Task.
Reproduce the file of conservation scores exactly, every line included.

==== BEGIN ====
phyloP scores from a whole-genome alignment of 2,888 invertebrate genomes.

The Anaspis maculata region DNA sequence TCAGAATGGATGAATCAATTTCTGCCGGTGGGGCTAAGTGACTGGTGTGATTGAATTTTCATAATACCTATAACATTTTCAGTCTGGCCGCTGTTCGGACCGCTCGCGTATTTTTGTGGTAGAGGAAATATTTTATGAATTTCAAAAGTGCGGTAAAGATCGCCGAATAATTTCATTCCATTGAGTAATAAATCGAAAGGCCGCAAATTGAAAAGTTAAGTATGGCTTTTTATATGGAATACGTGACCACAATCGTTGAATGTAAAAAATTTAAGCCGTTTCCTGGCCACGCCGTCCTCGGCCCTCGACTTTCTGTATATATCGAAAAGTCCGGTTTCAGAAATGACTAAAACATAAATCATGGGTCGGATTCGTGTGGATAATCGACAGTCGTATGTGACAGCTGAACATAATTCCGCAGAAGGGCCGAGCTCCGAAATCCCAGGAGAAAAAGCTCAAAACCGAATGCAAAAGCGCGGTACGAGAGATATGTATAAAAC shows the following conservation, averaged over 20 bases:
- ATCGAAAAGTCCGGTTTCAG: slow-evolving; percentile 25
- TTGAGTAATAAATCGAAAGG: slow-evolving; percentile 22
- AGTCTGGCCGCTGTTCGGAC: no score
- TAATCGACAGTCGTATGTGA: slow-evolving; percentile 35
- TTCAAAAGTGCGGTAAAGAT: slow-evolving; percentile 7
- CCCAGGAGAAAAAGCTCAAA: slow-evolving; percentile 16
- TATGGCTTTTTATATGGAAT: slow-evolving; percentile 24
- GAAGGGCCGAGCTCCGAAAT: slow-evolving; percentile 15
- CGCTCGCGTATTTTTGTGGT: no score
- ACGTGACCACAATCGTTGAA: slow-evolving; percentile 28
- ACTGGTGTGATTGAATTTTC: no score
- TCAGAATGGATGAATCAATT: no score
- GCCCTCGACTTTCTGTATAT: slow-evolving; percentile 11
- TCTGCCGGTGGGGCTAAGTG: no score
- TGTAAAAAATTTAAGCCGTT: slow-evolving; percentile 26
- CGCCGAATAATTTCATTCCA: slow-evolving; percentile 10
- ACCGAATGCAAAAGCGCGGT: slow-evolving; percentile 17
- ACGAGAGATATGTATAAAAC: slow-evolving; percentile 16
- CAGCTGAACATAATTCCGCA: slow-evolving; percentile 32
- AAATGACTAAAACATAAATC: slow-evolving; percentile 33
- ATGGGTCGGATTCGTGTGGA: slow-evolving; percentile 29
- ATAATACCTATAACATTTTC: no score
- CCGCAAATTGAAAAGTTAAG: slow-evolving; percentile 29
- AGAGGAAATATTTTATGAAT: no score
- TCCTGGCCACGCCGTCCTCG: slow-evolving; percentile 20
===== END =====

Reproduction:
phyloP scores from a whole-genome alignment of 2,888 invertebrate genomes.

The Anaspis maculata region DNA sequence TCAGAATGGATGAATCAATTTCTGCCGGTGGGGCTAAGTGACTGGTGTGATTGAATTTTCATAATACCTATAACATTTTCAGTCTGGCCGCTGTTCGGACCGCTCGCGTATTTTTGTGGTAGAGGAAATATTTTATGAATTTCAAAAGTGCGGTAAAGATCGCCGAATAATTTCATTCCATTGAGTAATAAATCGAAAGGCCGCAAATTGAAAAGTTAAGTATGGCTTTTTATATGGAATACGTGACCACAATCGTTGAATGTAAAAAATTTAAGCCGTTTCCTGGCCACGCCGTCCTCGGCCCTCGACTTTCTGTATATATCGAAAAGTCCGGTTTCAGAAATGACTAAAACATAAATCATGGGTCGGATTCGTGTGGATAATCGACAGTCGTATGTGACAGCTGAACATAATTCCGCAGAAGGGCCGAGCTCCGAAATCCCAGGAGAAAAAGCTCAAAACCGAATGCAAAAGCGCGGTACGAGAGATATGTATAAAAC shows the following conservation, averaged over 20 bases:
- ATCGAAAAGTCCGGTTTCAG: slow-evolving; percentile 25
- TTGAGTAATAAATCGAAAGG: slow-evolving; percentile 22
- AGTCTGGCCGCTGTTCGGAC: no score
- TAATCGACAGTCGTATGTGA: slow-evolving; percentile 35
- TTCAAAAGTGCGGTAAAGAT: slow-evolving; percentile 7
- CCCAGGAGAAAAAGCTCAAA: slow-evolving; percentile 16
- TATGGCTTTTTATATGGAAT: slow-evolving; percentile 24
- GAAGGGCCGAGCTCCGAAAT: slow-evolving; percentile 15
- CGCTCGCGTATTTTTGTGGT: no score
- ACGTGACCACAATCGTTGAA: slow-evolving; percentile 28
- ACTGGTGTGATTGAATTTTC: no score
- TCAGAATGGATGAATCAATT: no score
- GCCCTCGACTTTCTGTATAT: slow-evolving; percentile 11
- TCTGCCGGTGGGGCTAAGTG: no score
- TGTAAAAAATTTAAGCCGTT: slow-evolving; percentile 26
- CGCCGAATAATTTCATTCCA: slow-evolving; percentile 10
- ACCGAATGCAAAAGCGCGGT: slow-evolving; percentile 17
- ACGAGAGATATGTATAAAAC: slow-evolving; percentile 16
- CAGCTGAACATAATTCCGCA: slow-evolving; percentile 32
- AAATGACTAAAACATAAATC: slow-evolving; percentile 33
- ATGGGTCGGATTCGTGTGGA: slow-evolving; percentile 29
- ATAATACCTATAACATTTTC: no score
- CCGCAAATTGAAAAGTTAAG: slow-evolving; percentile 29
- AGAGGAAATATTTTATGAAT: no score
- TCCTGGCCACGCCGTCCTCG: slow-evolving; percentile 20